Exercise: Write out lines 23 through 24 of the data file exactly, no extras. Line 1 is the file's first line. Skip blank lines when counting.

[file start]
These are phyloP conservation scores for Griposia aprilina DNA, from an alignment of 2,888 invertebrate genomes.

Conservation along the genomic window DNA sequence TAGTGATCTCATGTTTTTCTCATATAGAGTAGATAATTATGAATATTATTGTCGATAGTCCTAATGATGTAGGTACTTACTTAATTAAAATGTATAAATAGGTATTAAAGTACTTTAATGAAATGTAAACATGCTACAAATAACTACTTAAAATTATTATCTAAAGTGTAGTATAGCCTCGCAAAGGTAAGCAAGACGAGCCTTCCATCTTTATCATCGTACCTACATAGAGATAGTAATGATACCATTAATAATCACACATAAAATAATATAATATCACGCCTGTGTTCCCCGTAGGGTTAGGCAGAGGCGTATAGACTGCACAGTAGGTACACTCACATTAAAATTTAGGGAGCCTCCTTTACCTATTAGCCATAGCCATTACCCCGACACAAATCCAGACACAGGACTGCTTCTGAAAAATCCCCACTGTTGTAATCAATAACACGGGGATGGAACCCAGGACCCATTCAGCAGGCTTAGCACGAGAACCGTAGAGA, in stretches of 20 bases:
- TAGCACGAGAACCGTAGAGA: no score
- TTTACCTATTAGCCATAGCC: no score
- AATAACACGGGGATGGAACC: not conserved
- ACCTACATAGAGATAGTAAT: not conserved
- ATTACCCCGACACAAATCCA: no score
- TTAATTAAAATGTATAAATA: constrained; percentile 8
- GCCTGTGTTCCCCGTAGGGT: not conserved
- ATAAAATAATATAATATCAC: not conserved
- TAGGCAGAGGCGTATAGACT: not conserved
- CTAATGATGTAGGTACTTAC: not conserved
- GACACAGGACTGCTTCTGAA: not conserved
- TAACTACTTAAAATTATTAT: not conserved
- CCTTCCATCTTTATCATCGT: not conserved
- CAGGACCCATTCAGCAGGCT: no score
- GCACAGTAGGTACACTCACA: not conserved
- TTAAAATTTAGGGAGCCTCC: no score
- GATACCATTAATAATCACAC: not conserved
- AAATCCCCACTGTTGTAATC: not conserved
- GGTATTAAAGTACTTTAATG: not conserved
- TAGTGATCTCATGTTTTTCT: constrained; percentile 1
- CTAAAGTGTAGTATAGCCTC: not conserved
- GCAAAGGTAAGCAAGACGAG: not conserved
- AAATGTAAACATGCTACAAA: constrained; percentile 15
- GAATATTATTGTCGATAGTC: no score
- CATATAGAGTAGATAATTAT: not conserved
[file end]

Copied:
- CTAAAGTGTAGTATAGCCTC: not conserved
- GCAAAGGTAAGCAAGACGAG: not conserved